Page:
How To Diagnose Graves’ Disease

Grave’s Disease is a chronic autoimmune disorder that causes hyperthyroidism, a condition characterized by an overproduction of thyroid hormones and an enlarged thyroid gland. 

Getting an accurate diagnosis for Graves’ Disease is essential, as doing so will help prevent long-term complications and allow for the most effective treatments to be provided. 

For those who present with Graves’-specific symptoms, diagnosis is generally straightforward. For some, a diagnosis can be made after a couple of visits to the doctor and a blood test. 

However, others may need to undergo numerous tests to rule out other conditions. 

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Getting a diagnosis: When to seek medical advice?

Since thyroid hormones affect many functions of the body, the symptoms of Graves’ Disease are wide-ranging. 

Some of the general hyperthyroidism symptoms experienced by people with Graves’ Disease include: 

  • Anxiety or irritability 

  • A tremor in the hands

  • Weight loss

  • Goiter (an enlarged thyroid gland)

  • Changes to the menstrual cycle 

  • Fatigue

  • Low sex drive

  • Frequent bowel movements

  • A rapid and irregular heartbeat

  • Sleep disturbance.

Graves’ Disease can also cause two conditions that come with their specific symptoms. These are:

  • Graves’ Ophthalmopathy: an eye condition that causes vision loss, as well as bulging, itchy, and/or swollen eyes 

  • Graves’ Dermopathy¹: a skin condition that causes thickened, red, and swollen skin on the shins and top of the feet. 

If you are experiencing any general or specific symptoms, it is important to see your doctor for an assessment. 

What type of doctors are involved in the diagnosis of Graves’ Disease?

  • Your family doctor, who can carry out a physical examination, talk through your medical and family history and refer you for testing.

  • An endocrinologist (a doctor who specializes in diseases that affect hormones).

  • A radiologist (a specialist who reviews and reports on the results of imaging).

How is Graves’ Disease diagnosed? 

Graves’ Disease is usually easy to diagnose, especially if the symptoms of Graves’ Ophthalmopathy and/or Graves’ Dermopathy are visible. However, for some people, such as the elderly,² the disease can present in different ways.

The first step of diagnosing Graves’ Disease is to diagnose hyperthyroidism. Once this has been confirmed, the underlying cause of hyperthyroidism can be uncovered.

Graves’ Disease is the most common cause of hyperthyroidism. However, there are many other causes that prompt similar signs and symptoms. 

This means you may need to undergo several diagnostic tests in order to rule out other causes of hyperthyroidism and related conditions, such as:

  • A tumor in the thyroid or pituitary gland

  • Painless thyroiditis

  • Plummer’s Disease

  • Excess dietary iodine 

  • Side effects of certain medications.

Physical examination

The first step towards getting a diagnosis is to see your family doctor. 

They will discuss your family history of hyperthyroidism and/or Graves’ Disease with you, as family history is a strong risk factor³ for developing Graves’. Your doctor will also discuss your personal medical history and current symptoms, and they ask you questions such as:

  • How long have you had symptoms?

  • How often do you experience symptoms?

  • Are you taking any new medications?

  • What symptoms do you have (including common hyperthyroidism symptoms and Graves’-specific ophthalmopathy and dermopathy)?

Your doctor will also carry out a physical examination where they will: 

  • Feel your thyroid gland for evidence of goiter, which is caused by hyperthyroidism (in Graves’ Disease, the whole gland appears enlarged).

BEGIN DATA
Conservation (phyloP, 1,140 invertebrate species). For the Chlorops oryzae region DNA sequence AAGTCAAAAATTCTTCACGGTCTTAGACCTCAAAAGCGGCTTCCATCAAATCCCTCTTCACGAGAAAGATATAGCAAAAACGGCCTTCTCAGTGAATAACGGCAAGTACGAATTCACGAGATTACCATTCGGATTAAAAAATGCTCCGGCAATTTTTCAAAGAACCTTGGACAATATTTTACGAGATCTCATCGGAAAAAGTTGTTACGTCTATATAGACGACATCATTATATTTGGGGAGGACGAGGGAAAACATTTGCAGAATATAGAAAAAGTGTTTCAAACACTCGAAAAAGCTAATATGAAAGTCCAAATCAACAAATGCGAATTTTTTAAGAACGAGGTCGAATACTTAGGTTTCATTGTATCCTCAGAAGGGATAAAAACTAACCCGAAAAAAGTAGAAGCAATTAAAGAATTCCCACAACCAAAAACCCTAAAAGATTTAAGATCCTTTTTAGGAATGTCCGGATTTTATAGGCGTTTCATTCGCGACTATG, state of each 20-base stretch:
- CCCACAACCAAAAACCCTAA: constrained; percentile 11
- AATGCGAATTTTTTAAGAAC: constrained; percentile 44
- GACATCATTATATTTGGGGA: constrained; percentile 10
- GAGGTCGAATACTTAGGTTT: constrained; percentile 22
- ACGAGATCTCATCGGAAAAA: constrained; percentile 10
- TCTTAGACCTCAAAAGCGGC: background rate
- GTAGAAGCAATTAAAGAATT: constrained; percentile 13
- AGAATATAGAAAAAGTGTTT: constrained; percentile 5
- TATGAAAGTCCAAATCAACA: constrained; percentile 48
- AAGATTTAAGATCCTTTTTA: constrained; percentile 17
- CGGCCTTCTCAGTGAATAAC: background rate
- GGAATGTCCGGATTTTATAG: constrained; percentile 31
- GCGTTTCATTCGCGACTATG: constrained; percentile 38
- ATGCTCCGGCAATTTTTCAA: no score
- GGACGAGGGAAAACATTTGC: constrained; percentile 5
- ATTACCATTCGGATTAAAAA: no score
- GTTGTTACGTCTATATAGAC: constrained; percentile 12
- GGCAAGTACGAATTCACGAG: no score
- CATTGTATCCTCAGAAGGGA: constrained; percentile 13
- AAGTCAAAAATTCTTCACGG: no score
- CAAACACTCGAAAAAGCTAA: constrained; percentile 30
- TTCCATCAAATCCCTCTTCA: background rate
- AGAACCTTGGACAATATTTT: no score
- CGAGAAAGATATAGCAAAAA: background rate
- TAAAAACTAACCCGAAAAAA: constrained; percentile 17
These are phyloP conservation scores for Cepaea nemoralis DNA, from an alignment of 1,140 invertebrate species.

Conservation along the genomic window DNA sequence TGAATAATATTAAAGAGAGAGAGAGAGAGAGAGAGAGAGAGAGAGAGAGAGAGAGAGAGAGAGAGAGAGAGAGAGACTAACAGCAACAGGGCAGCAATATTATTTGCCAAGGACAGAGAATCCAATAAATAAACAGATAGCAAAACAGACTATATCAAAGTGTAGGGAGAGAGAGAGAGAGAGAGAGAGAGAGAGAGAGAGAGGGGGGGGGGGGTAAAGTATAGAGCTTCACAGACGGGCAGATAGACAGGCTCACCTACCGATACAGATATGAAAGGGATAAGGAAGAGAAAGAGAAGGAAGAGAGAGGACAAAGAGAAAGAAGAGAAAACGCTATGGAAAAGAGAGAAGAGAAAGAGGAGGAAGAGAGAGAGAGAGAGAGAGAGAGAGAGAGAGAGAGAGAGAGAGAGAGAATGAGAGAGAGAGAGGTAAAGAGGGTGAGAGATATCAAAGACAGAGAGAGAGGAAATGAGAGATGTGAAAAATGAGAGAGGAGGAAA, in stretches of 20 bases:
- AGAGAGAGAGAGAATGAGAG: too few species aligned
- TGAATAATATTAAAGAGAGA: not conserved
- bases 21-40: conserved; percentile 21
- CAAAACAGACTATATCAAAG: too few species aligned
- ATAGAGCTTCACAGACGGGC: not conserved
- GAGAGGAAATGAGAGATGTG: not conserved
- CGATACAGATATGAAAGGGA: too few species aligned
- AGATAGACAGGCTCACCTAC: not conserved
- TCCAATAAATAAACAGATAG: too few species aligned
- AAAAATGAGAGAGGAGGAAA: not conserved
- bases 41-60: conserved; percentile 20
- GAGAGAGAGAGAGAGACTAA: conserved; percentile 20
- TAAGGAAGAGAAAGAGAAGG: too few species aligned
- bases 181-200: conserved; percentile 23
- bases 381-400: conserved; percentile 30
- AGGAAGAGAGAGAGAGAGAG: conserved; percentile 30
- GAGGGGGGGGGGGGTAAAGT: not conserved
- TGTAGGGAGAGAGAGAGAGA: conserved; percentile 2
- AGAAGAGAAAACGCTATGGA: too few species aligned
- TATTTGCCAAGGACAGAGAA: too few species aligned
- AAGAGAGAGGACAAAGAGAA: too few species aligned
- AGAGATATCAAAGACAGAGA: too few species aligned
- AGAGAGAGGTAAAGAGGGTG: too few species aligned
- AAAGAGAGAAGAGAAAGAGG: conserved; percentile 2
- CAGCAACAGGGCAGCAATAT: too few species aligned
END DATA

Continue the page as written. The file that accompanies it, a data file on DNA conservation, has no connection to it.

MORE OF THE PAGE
• Take your pulse.

  • Check your eyes for irritation or bulging.

Diagnostic tests

Once your doctor has completed an examination and believes a hyperthyroidism condition such as Graves’ Disease is likely, they will refer you for further tests. 

These could include:

Thyroid hormone blood tests

These blood tests are important for confirming general hyperthyroidism. 

Thyroid Stimulating Hormone (TSH) 

TSH is produced by the pituitary gland. It stimulates the thyroid gland to produce thyroid hormones.

Normal values of TSH range from 0.5 - 4.0 mU/L.³ Lower values are indicative of hyperthyroidism, as is the case with Graves’ Disease. 

If TSH values are abnormal, two more hormones can then be measured:

Triiodothyronine (T3) 

T3 is a thyroid hormone that is produced by the thyroid gland. It is responsible for many processes in the body, from growth and development to metabolism to the regulation of body temperature.  

The T3 that circulates in the blood is called “free T3.” Normal values of free T3 range from 2.3 - 4.2 pg/mL.³ In hyperthyroidism, including in Graves’ Disease, levels of T3 are higher. 

Thyroxine (T4) 

T4 is another thyroid hormone produced in the thyroid gland. Like T3, it is responsible for many physiological processes throughout the body. 

Normal values of free T4 range from  0.8 - 1.8 ng/d.³ Again, as with T3, higher levels of T4 are indicative of hyperthyroidism. 

Based on the results from these tests alone, it can be difficult to differentiate Graves’ Disease from other causes of hyperthyroidism. A free T3/T4 ratio that is greater than 0.3 SI² unit could be indicative of Graves’ Disease. 

However, it is also possible for people with Graves’ Disease to have subclinical hyperthyroidism,⁴ where TSH levels are low but T3 and T4 are still within their normal range. 

This is why additional diagnostic tests are important.

Anti-thyroid antibody tests 

Graves’ Disease is an autoimmune condition that is distinguished by anti-thyroid autoantibodies, which are proteins that are produced as part of our immune response.  

In a normal immune response, foreign proteins called antigens stimulate the production of antibodies. These antibodies recognize, bind to, and remove the antigens from the body, preventing disease or toxicity. 

However, in autoimmune conditions, autoantibodies are produced. These fight against the body’s healthy proteins, which are incorrectly perceived as being foreign antigens. This occurs in Graves’ Disease, where anti-thyroid autoantibodies are produced to fight against proteins in the cells of the thyroid gland. 

The important anti-thyroid antibodies in Graves’ Disease are:

Thyroid-stimulating immunoglobulin (TSI) 

TSI is one of the thyrotropin receptor autoantibodies (TRAb). It is detected in 90% of people⁴ with Graves’ Disease. 

TSI binds to and stimulates the thyroid hormone receptor (TSHR). It mimics TSH and causes the thyroid gland to become more active, leading to excessive production of thyroid hormones T3 and T4 and enlargement of the thyroid gland.